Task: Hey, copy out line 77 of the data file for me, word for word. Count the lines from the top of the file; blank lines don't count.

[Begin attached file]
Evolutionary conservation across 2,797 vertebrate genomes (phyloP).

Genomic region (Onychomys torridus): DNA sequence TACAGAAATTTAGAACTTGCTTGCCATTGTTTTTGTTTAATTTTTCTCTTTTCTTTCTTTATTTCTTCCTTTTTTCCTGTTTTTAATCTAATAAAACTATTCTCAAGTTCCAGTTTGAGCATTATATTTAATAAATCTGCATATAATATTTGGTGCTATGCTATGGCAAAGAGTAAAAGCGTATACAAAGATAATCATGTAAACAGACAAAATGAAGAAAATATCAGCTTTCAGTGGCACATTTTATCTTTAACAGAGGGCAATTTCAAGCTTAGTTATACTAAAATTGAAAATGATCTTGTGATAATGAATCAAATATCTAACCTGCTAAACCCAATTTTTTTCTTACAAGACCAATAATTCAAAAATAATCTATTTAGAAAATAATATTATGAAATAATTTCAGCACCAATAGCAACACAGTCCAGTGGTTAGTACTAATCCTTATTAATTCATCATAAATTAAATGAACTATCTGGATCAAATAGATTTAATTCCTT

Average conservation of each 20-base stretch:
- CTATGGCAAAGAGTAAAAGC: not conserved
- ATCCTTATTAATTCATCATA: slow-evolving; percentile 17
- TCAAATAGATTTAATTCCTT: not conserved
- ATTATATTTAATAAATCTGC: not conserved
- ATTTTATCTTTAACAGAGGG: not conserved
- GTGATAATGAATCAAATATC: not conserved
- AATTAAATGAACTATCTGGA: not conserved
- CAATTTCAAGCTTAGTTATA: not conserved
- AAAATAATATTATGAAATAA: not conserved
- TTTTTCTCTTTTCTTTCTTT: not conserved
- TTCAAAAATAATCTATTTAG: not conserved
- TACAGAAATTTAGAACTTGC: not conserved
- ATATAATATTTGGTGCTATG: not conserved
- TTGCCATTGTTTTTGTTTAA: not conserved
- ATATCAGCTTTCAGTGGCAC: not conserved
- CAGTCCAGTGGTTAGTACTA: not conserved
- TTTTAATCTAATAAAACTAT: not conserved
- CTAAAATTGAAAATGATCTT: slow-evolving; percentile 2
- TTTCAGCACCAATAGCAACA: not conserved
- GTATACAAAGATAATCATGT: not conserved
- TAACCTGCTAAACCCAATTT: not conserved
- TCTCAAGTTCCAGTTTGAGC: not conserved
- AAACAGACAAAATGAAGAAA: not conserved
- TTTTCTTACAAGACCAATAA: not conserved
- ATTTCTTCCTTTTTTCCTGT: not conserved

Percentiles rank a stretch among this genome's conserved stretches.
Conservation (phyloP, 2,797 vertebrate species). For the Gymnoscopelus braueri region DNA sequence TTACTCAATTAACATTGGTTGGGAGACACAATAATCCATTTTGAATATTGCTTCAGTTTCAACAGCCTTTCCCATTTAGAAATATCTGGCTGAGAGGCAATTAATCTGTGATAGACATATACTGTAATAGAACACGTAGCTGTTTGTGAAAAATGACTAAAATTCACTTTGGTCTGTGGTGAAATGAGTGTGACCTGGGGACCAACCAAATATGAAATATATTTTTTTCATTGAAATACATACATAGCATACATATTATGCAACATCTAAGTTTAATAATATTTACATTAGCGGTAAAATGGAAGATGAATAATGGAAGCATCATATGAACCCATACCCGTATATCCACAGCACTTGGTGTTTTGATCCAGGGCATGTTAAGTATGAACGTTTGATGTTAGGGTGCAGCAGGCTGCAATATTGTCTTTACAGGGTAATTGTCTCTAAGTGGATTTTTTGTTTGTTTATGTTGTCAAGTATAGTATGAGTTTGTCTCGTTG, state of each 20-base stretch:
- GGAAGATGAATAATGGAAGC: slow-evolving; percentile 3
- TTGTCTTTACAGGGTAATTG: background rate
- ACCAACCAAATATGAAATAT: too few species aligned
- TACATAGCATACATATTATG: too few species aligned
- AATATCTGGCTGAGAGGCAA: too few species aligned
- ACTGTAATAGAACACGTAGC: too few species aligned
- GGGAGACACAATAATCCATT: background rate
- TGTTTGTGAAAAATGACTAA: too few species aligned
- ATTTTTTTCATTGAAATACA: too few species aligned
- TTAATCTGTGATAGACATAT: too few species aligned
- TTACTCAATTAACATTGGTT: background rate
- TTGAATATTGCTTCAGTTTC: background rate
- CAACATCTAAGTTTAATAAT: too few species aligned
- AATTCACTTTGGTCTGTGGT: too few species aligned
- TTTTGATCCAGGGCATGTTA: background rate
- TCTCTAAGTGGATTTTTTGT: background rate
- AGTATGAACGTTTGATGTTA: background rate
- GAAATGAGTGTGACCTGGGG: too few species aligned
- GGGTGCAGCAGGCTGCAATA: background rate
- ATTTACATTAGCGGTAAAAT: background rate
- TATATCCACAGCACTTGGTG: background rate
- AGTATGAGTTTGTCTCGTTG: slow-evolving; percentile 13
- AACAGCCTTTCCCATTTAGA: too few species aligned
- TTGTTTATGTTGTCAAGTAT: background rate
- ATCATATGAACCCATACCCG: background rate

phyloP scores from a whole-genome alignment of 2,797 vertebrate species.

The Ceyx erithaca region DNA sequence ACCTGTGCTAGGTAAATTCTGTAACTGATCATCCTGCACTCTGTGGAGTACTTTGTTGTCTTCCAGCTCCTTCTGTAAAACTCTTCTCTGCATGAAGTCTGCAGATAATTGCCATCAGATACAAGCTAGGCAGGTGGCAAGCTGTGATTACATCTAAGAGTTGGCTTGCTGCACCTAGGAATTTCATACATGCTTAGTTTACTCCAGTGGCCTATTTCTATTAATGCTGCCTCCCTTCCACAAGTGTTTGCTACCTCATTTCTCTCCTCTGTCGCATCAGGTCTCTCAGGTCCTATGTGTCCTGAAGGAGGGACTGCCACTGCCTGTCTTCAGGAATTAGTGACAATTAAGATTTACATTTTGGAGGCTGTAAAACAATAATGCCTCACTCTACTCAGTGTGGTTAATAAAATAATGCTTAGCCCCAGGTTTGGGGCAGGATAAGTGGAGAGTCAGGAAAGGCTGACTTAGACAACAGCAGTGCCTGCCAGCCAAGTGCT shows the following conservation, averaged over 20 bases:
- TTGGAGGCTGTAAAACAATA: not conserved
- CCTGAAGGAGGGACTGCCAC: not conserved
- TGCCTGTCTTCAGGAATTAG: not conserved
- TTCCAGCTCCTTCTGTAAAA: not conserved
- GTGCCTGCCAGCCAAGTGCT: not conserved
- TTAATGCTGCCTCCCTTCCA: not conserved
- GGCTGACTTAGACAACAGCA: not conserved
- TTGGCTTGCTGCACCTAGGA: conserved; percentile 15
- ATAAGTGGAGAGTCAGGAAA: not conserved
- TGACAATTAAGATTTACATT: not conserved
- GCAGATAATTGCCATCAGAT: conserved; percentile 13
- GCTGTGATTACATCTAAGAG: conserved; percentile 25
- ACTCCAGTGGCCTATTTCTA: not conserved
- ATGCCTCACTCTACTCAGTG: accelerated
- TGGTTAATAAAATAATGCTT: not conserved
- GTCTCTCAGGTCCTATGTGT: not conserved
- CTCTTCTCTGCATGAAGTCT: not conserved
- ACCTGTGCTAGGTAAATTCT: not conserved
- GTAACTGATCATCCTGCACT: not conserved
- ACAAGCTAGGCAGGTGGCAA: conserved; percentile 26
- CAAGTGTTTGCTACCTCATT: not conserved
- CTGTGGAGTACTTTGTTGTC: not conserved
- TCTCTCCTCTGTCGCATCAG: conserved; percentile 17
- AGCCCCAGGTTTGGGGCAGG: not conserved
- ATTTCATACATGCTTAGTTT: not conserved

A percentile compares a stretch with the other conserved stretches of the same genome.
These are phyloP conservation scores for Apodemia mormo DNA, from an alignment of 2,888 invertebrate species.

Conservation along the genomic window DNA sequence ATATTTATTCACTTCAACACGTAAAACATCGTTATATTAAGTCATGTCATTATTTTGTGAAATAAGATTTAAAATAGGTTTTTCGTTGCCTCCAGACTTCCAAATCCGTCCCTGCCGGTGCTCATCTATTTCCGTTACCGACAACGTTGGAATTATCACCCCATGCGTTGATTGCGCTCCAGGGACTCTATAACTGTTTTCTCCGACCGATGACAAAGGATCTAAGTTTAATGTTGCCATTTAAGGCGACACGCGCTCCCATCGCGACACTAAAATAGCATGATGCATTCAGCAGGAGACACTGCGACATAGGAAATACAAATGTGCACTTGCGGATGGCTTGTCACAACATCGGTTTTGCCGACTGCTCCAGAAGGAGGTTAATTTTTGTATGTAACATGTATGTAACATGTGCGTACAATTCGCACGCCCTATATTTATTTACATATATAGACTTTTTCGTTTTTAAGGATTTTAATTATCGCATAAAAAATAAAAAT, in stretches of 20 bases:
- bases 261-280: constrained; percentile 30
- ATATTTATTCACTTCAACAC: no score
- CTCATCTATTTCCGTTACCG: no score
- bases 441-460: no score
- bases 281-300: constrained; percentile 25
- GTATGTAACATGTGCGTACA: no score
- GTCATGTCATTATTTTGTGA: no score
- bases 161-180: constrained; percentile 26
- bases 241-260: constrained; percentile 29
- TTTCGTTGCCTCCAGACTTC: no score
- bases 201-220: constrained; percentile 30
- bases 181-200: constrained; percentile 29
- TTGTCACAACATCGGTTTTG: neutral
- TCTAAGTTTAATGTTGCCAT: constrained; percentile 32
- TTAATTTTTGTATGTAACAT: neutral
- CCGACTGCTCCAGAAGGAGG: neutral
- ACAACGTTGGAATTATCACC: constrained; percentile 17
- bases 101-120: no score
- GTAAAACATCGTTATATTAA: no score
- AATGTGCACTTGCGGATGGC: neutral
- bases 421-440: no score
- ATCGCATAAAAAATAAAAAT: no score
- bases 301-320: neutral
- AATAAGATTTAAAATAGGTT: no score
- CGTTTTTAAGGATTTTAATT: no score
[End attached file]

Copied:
- ACAAGCTAGGCAGGTGGCAA: conserved; percentile 26